While we were in Maldives isolated from the rest of the of the world we had access to the news and media, but everything seemed very far away. Could it effect us? Would it effect our season? Living on Discovery, having fun everyday, exploring remote atolls, looking for wind and waves it’s easy to feel the news cannot be real, that it must be overblown.
On the 21st we sailed up to Huvadhoo atoll, the world’s largest. Discovery had been in this exact same spot 10 years ago when Gavin was the skipper and I was excited to ply some of the surf he’d scored.
We’ve put together this 2010 highlight reel for all our owners, guests and well- anyone who has ever had interest in playing in the Indian Ocean as we covered just about all of it this past season. This will be mostly a slideshow from the field but I’ll give you a little run-down as well. Don’t miss the slideshow at the end!
In many ways the last trip started over 10 years ago. I was sitting in a pub on the SW corner of Vancouver Island near the Juan De Fuca Straits with a guy who’d just completed a circumnavigation. It was the spring of 1999 and other than commercial fishing in the Bearing Sea I’d never been offshore and had no idea how it all worked. This guy’s stories of adventure kept me rapt for hours and I furiously scribbled notes about all the places he reckoned were “must sees”. One in particular seemed more enticing and yet elusive than any other. Chagos. I’d never heard of it and remember pulling out a map later that night just to make sure it was real.
Knowing the trade winds would be long gone by April we planned this 10 day adventure around surf. The southern atolls in the Maldives are exposed to reliable swell from the south Indian Ocean, which culminate in some of the worlds best reef breaks. Our plan was to leave Male and cover the distance to arrive well before the clients’ flight into Huvadhoo atoll, one of the largest atolls in the world and only 20 miles north of the equator. But on the day of our planned departure I learned 8 time world SUP champion Jamie Mitchell’s signature Surftech board had not arrived. As SUP boards aren’t the easiest things to travel with we’d made plans weeks in advance to have it shipped to Male so we could carry it south with us on Discovery. Instead of departing I spent a full night with our agent Abdullah at the airport trying to clear the board from customs. This would not be the last problem on the trip.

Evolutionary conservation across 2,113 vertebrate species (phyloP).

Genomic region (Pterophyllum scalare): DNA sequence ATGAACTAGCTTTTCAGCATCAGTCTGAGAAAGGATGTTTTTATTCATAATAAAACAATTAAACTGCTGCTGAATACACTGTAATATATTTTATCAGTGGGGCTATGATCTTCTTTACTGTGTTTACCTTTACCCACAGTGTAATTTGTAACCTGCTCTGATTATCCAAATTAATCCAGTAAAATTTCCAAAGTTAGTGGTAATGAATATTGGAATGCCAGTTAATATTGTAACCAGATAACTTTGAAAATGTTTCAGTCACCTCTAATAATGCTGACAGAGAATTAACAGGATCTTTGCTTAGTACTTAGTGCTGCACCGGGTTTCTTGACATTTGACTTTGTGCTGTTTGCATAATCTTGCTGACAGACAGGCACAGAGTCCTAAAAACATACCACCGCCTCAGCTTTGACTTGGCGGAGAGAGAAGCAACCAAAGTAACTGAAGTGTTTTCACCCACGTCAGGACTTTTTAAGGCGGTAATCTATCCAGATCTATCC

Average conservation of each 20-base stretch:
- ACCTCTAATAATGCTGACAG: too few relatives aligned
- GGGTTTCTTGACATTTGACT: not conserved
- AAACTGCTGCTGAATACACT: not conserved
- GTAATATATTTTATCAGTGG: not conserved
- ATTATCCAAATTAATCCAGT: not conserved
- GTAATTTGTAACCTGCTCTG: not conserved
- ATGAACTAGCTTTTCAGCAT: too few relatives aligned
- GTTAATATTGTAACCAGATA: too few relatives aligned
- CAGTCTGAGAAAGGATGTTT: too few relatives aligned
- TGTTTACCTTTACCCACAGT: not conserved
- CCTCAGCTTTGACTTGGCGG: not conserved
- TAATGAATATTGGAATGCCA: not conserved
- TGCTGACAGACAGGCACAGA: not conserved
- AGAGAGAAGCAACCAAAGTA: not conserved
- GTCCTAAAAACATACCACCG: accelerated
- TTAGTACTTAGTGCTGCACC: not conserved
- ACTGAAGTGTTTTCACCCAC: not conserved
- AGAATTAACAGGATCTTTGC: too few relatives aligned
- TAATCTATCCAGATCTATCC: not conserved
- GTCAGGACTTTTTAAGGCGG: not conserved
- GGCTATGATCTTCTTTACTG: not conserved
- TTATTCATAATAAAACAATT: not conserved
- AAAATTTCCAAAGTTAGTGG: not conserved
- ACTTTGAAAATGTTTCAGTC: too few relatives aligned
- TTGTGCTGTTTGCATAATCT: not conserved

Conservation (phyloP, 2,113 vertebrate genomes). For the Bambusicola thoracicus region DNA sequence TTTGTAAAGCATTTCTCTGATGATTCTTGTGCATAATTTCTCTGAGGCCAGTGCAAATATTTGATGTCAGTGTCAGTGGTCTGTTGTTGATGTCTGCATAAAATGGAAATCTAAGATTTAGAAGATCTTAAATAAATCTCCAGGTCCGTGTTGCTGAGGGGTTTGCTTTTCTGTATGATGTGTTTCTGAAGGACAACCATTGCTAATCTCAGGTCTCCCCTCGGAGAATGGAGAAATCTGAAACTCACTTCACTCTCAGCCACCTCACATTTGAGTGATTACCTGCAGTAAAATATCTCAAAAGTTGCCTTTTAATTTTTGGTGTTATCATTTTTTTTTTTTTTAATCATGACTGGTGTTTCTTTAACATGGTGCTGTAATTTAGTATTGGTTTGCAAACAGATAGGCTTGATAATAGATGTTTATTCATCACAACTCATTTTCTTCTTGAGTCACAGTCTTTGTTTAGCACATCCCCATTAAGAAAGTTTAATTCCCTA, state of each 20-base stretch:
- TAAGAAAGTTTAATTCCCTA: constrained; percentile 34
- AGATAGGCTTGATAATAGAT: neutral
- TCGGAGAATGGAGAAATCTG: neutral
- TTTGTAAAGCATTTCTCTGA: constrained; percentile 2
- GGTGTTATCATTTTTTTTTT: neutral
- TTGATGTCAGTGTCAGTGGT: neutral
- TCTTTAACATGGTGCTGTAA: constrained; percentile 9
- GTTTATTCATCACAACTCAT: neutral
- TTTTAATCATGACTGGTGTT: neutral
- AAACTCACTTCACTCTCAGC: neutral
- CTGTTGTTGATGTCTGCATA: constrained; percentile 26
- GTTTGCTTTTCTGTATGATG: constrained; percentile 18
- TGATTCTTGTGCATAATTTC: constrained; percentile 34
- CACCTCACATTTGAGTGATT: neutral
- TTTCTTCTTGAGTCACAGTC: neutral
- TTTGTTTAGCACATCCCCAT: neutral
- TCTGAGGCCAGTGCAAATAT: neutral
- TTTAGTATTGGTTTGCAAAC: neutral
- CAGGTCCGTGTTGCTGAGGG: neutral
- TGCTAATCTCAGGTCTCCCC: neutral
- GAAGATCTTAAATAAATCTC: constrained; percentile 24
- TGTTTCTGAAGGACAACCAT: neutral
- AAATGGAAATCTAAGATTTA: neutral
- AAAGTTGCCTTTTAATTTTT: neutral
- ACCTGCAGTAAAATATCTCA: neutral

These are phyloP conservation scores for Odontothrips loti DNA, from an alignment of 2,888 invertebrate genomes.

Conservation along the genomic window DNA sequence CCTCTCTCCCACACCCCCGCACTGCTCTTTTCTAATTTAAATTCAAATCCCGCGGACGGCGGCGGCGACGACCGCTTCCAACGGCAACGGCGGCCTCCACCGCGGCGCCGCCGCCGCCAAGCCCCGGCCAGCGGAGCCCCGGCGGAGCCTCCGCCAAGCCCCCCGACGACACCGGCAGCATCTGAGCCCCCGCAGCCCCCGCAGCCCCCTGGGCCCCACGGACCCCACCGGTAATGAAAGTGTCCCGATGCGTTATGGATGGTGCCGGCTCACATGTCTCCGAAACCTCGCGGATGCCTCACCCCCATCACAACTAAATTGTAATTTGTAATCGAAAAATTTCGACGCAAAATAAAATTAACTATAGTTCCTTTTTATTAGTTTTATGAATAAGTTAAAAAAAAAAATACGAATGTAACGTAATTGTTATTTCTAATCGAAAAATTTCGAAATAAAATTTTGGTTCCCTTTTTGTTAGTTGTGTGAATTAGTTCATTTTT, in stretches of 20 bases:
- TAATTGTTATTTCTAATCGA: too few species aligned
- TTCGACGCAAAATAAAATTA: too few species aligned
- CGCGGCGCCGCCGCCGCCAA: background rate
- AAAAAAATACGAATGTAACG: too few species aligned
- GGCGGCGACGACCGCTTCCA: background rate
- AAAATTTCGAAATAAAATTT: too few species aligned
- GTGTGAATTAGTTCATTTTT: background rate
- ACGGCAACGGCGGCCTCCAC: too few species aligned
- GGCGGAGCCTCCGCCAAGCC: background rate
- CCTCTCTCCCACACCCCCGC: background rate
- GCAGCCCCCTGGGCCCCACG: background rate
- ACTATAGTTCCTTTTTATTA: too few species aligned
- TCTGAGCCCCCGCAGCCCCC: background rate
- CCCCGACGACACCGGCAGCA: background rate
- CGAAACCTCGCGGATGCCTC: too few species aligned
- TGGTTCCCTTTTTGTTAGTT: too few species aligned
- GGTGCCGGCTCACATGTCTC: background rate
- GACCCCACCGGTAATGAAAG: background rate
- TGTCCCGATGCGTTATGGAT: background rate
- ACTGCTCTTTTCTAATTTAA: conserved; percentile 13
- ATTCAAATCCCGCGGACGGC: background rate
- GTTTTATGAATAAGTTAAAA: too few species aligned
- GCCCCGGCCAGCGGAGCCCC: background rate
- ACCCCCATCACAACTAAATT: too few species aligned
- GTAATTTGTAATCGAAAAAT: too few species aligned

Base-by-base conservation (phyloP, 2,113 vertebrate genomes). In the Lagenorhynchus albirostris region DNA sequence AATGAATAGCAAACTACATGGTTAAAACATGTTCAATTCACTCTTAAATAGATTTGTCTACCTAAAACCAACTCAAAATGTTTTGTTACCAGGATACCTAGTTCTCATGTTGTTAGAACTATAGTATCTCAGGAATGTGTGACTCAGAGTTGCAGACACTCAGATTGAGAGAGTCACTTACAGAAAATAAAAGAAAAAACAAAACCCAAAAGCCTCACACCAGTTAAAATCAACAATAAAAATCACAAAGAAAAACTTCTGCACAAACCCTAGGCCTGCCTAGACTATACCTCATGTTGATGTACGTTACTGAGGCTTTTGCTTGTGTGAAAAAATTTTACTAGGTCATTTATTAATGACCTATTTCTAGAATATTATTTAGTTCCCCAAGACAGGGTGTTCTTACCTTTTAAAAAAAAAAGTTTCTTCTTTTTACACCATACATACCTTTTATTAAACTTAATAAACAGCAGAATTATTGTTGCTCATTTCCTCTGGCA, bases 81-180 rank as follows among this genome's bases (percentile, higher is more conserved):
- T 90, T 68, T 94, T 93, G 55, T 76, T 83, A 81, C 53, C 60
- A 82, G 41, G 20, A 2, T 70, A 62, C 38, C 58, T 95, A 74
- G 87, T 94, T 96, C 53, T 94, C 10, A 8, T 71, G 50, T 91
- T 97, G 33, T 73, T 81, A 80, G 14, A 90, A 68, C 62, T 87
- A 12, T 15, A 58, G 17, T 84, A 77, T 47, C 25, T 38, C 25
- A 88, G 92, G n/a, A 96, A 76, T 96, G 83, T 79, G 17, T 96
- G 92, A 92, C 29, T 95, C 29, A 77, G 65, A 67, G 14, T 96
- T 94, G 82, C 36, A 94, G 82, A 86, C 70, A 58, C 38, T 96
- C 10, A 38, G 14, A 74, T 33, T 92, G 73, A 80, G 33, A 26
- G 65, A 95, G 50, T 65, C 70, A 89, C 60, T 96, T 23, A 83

I’ve never been into drugs. But I imagine “coming down” would feel a lot like I do right now. A bit dizzy, a bit confused, a lot tired. The last 15 days played out like an eternity and somehow also disappeared in a flash. When I look back it all seemed to start ages ago because there’s no way you can fit into each day all the things that happened, but it also seems like the clients just stepped on the boat. My body and those of our guests show signs of genuine abuse. I’ve got a serious limp after smacking my calf into a Kiteboard while rescuing a sinking mask; the guests thankfully are unhurt, but they may want to have a skin exam in the near future. The sun has crisped their skin like burnt bacon.
In the Honeymoon destination of the Maldives you find many wonders, but get off the tourist route a bit and you find pure paradise. Join us as we are the first ever to paraglide over these magical waters.